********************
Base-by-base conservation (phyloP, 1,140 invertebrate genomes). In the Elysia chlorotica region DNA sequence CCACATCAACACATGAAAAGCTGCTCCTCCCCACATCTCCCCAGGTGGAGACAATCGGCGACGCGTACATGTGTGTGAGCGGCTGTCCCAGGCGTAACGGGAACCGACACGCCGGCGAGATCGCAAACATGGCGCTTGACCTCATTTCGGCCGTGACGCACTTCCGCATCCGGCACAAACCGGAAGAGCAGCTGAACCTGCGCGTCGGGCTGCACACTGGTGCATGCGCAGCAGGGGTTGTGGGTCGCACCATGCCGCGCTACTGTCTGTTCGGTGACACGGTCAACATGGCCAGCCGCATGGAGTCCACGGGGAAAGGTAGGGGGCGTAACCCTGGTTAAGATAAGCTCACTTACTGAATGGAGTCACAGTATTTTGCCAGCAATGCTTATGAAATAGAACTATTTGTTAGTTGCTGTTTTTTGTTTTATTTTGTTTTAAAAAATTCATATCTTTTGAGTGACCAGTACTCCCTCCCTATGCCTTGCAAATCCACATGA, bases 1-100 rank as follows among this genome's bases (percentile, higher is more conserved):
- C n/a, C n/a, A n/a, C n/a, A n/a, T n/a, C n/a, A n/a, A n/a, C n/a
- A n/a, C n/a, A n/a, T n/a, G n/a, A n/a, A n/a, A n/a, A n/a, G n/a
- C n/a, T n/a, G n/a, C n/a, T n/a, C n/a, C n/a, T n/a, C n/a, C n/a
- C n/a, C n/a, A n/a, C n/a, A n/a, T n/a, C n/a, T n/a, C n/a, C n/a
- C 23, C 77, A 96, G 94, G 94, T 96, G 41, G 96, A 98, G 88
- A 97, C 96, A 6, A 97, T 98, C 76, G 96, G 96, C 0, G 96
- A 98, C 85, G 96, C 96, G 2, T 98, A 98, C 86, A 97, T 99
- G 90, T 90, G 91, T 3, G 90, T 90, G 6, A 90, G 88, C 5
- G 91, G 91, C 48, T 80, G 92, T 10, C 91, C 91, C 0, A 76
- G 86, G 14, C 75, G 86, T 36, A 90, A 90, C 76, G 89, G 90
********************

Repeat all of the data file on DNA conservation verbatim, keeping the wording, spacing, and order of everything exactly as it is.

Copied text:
Base-by-base conservation (phyloP, 1,140 invertebrate genomes). In the Elysia chlorotica region DNA sequence CCACATCAACACATGAAAAGCTGCTCCTCCCCACATCTCCCCAGGTGGAGACAATCGGCGACGCGTACATGTGTGTGAGCGGCTGTCCCAGGCGTAACGGGAACCGACACGCCGGCGAGATCGCAAACATGGCGCTTGACCTCATTTCGGCCGTGACGCACTTCCGCATCCGGCACAAACCGGAAGAGCAGCTGAACCTGCGCGTCGGGCTGCACACTGGTGCATGCGCAGCAGGGGTTGTGGGTCGCACCATGCCGCGCTACTGTCTGTTCGGTGACACGGTCAACATGGCCAGCCGCATGGAGTCCACGGGGAAAGGTAGGGGGCGTAACCCTGGTTAAGATAAGCTCACTTACTGAATGGAGTCACAGTATTTTGCCAGCAATGCTTATGAAATAGAACTATTTGTTAGTTGCTGTTTTTTGTTTTATTTTGTTTTAAAAAATTCATATCTTTTGAGTGACCAGTACTCCCTCCCTATGCCTTGCAAATCCACATGA, bases 1-100 rank as follows among this genome's bases (percentile, higher is more conserved):
- C n/a, C n/a, A n/a, C n/a, A n/a, T n/a, C n/a, A n/a, A n/a, C n/a
- A n/a, C n/a, A n/a, T n/a, G n/a, A n/a, A n/a, A n/a, A n/a, G n/a
- C n/a, T n/a, G n/a, C n/a, T n/a, C n/a, C n/a, T n/a, C n/a, C n/a
- C n/a, C n/a, A n/a, C n/a, A n/a, T n/a, C n/a, T n/a, C n/a, C n/a
- C 23, C 77, A 96, G 94, G 94, T 96, G 41, G 96, A 98, G 88
- A 97, C 96, A 6, A 97, T 98, C 76, G 96, G 96, C 0, G 96
- A 98, C 85, G 96, C 96, G 2, T 98, A 98, C 86, A 97, T 99
- G 90, T 90, G 91, T 3, G 90, T 90, G 6, A 90, G 88, C 5
- G 91, G 91, C 48, T 80, G 92, T 10, C 91, C 91, C 0, A 76
- G 86, G 14, C 75, G 86, T 36, A 90, A 90, C 76, G 89, G 90